For a member of Congress, there’s nothing like a trip to the White House — except, perhaps, another trip to the White House. And another. Eventually, it starts to look a lot like the holidays: You look forward to them, but deep down you hope things will be a little better than last year. Much of the experience boils down to repetition — that’s how traditions are made, after all. And like any tradition — visiting certain relatives, attending the same Christmas parties, or listening to the president carry on — it can start to wear you down after awhile.
As Capitol Hill’s would-be dealmakers try to avoid a Thelma and Louise moment over the fiscal cliff, that’s where things sit right now. They have made a pilgrimage to the White House, produced cautiously worded public statements, and over the next few weeks they can look forward to the prospect of doing it all again and again. They all want to succeed. But that will require much more than a few picturesque moments at a conference table.
High-profile meetings with the president are never quite as dramatic as they appear on TV. It is, however, a great stage. The Cabinet Room sits just off the Oval Office with a long row of windows exposing beautiful White House gardens. Smaller sessions might take place in the historic Roosevelt Room across the hall. Coffee service comes on White House china, and seating assignments are indicated by elegantly caligraphied place cards that position the leadership by seniority around the long table. If the vice president attends, he’ll sit opposite the president.
A meeting like this might last upwards of an hour, but the public catches just a quick photo op before the doors close. Newcomers are often startled as the press gaggle storms into the room. They home in on the president, surging forward over the vice president’s shoulder. Cameras thrust out as a gopher-sized boom mike suddenly materializes above the table. It’s an opportunity for the president to earnestly describe the importance of the meeting while all the other attendees sit there like store mannequins and smile.
The phrase “closed-door negotiations,” suggests that dealmakers are getting down to blunt talk and old-fashioned horse-trading. Unfortunately, there isn’t much room for personal exchanges in a room filled with a dozen members of Congress, and another dozen staffers around the room. Instead, discussions usually look more like a choreographed series of statements. The president speaks, and then encourages someone to offer their thoughts. Often, he’ll respond. Then he moves on. President Obama has a habit of describing his guests’ opinions on their behalf, as in: “I know that you believe we should. . .” On more than one occasion participants have politely requested that they be allowed to speak for themselves.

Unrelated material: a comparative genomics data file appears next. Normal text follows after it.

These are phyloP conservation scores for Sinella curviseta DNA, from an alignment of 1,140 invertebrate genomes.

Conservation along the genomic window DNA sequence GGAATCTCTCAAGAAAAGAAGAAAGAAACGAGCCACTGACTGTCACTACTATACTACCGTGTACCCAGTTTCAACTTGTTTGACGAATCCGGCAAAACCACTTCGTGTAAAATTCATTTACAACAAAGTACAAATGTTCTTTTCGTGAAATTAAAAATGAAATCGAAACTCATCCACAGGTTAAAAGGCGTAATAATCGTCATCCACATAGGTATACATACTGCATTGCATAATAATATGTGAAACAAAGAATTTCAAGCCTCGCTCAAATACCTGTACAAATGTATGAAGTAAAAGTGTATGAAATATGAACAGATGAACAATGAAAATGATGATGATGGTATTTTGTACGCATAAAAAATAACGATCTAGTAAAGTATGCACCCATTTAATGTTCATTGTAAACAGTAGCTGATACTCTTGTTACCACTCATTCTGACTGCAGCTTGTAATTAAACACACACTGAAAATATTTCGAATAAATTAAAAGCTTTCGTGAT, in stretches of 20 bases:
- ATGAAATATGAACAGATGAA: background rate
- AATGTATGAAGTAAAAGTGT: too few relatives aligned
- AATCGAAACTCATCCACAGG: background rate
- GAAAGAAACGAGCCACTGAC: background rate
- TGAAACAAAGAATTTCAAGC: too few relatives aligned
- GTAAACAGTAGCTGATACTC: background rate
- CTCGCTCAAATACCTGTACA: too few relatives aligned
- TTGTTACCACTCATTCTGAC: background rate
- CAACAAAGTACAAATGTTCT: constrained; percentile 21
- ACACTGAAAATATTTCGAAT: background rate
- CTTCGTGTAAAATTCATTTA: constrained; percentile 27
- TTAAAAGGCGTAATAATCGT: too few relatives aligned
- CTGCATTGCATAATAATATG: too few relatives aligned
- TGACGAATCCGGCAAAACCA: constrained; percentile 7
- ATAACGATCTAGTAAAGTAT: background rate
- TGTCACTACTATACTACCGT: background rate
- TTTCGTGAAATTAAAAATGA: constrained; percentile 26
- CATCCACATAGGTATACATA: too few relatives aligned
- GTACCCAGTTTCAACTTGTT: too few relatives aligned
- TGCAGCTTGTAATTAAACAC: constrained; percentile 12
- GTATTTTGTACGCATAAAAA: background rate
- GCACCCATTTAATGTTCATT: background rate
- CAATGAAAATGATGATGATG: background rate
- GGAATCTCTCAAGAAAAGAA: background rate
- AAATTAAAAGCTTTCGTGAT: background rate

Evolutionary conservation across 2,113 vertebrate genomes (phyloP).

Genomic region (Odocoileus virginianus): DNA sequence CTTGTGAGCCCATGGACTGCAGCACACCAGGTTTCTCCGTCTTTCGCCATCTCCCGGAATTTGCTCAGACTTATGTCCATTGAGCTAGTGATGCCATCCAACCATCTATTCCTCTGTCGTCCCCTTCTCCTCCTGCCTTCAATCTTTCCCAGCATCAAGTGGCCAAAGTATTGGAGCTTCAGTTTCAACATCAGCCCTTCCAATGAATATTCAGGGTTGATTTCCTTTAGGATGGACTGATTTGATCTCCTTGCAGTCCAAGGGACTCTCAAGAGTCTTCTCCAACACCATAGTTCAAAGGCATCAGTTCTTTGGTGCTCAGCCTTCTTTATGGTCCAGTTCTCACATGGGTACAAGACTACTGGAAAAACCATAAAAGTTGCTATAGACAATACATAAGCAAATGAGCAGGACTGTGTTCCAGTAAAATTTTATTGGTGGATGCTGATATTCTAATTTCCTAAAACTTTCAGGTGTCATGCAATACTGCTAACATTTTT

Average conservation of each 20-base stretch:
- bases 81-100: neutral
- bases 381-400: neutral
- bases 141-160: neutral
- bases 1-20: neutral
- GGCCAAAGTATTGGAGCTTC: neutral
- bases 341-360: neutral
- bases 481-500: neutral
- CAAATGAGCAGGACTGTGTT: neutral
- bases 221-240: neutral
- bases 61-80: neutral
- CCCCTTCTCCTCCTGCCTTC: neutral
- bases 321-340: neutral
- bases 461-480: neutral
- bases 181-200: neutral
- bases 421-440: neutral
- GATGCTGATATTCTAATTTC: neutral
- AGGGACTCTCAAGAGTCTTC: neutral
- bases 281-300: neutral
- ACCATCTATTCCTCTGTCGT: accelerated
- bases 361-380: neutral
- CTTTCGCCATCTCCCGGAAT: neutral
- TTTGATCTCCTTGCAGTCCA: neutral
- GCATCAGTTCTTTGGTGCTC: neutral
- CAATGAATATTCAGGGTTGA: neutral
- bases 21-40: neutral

The formal presentation does give attendees the chance to be seen discussing an issue with the president — politicians do love visibility — and helps establish a baseline understanding of each side’s needs and wants. On substance, however, very little is accomplished in the room. The real negotiations, and any real progress, take place between the key players’ senior staff.
Historically, the White House budget director has been the central player in high-stakes budget summits. It’s a pivotal role, filled during the 1990 and 1997 budget negotiations by Richard Darman and Franklin Raines, respectively. Both were well-known figures on Capitol Hill, possessed deep command of budget details, and carried the president’s complete confidence. By contrast, Obama has run through four budget directors in four years, and at the moment, the position is officially vacant.
It’s an omission that could not have come at a less opportune moment. During the most important budget talks in a decade, as Politico reported last week, the most senior White House staffer to meet with Speaker John Boehner’s team was a “legislative liaison.” That’s not a fast track to success. Without the right negotiators in the right place at the right time, the posturing, photo-ops, and trips up and down Pennsylvania Avenue will have been a waste of time.
For most members of Congress, an invitation to the White House — much like Christmas — comes once a year. Even for the handful summoned to the Cabinet Room on a regular basis, it is a request that can eventually take on the aura of a holiday fruitcake. The thought is very much appreciated, but the taste remains far removed from the flowery and festive exterior. Let’s hope that this year the season brings them something more worthwhile.
John E. Sununu, a former Republican senator from New Hampshire, writes regularly for the Globe.